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|Chrishan S Samuel|
|Monash University, Australia|
|ScientificTracks Abstracts: J Cell Sci Ther|
|While stem cell-based therapies have demonstrated immunomodulatory, anti-inflammatory and tissue-reparative functions in acute disease settings, they are less effective when administered to chronically damaged organs. This is likely attributed to tissue fibrosis which can impair stem cell survival, proliferation, migration and integration with resident tissue cells. Hence, the therapeutic efficacy of human bone marrow-derived mesenchymal stem cells (MSCs) or human amnion epithelial stem cells (AECs) were evaluated in the setting of chronic allergic airways disease (AAD), in the absence or presence of an anti-fibrotic drug (serelaxin; RLX). Female Balb/c mice subjected to the 9-week model of ovalbumin (OVA)-induced chronic AAD, were either vehicle-treated (OVA alone) or treated with MSCs or AECs alone (intranasally (i.n)-administered with 1x106 cells once weekly), RLX alone (i.nadministered daily) or a combination of MSCs or AECs and RLX from weeks 9-11 (n=6/group). Measures of airway inflammation (AI), airway remodeling (AWR) and airway hyper-responsiveness (AHR) were then assessed. OVA-injured mice exhibited exacerbated AI, epithelial damage/thickness, sub-epithelial and total collagen deposition (fibrosis) and AHR compared to their saline-treated counterparts (all p<0.01 vs. saline-treated controls). RLX or AECs (but not MSCs) alone normalized epithelial thickness and partially diminished the OVA-induced fibrosis and AHR by ~40-50% (all p<0.05 vs. OVA alone). Furthermore, the combination treatments normalized airway epithelial thickness, fibrosis and AHR to that in normal mice and significantly decreased AI. These findings showed that the presence of an anti-fibrotic enhanced MSC- or AEC-induced reversal of the three central components of chronic AAD/asthma, to a greater extent than stem cell-treatment alone.|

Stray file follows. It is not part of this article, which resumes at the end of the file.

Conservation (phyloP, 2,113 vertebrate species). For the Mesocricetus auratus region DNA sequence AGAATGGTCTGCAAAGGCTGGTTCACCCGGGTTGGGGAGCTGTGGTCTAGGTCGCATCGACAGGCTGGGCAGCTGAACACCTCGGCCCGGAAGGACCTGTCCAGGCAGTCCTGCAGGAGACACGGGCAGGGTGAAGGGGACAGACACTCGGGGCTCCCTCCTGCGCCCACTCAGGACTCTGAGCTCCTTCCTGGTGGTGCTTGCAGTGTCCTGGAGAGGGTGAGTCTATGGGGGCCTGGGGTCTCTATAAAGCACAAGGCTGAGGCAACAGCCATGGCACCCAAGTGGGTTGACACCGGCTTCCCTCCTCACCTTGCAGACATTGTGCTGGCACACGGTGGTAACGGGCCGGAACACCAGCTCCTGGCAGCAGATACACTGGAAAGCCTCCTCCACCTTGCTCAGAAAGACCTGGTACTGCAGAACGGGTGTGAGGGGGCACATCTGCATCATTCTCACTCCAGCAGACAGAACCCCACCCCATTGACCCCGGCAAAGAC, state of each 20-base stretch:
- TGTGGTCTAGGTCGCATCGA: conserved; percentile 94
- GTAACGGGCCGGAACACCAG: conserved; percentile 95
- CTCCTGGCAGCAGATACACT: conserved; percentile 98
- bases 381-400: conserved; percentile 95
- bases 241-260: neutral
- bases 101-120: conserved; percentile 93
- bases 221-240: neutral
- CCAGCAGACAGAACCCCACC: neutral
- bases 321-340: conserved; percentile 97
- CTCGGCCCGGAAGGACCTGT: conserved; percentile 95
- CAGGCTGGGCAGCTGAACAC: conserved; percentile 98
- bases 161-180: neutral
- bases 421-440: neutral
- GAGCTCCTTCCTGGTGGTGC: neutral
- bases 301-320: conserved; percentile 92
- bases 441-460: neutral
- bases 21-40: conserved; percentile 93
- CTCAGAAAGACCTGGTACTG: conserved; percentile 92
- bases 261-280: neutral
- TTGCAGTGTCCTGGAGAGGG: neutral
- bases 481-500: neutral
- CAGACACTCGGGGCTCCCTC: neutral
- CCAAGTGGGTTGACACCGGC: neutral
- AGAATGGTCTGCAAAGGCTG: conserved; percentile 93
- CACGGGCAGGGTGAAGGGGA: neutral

Chrishan S Samuel is an Associate Professor and has completed his PhD from University of Melbourne, Victoria, Australia. He has completed his Post-doctoral studies at the Stanford University School of Medicine and Molecular Medicine Research Institute. He is currently a Senior Research Fellow of the National Health & Medical Research Council of Australia and Head of the Fibrosis Laboratory at the Department of Pharmacology, Monash University (Melbourne, Victoria, Australia). He has over 125 career publications, which have been cited over 5100 times and his research interests are focused on establishing novel therapeutic strategies for organ fibrosis.
Email: [email protected]
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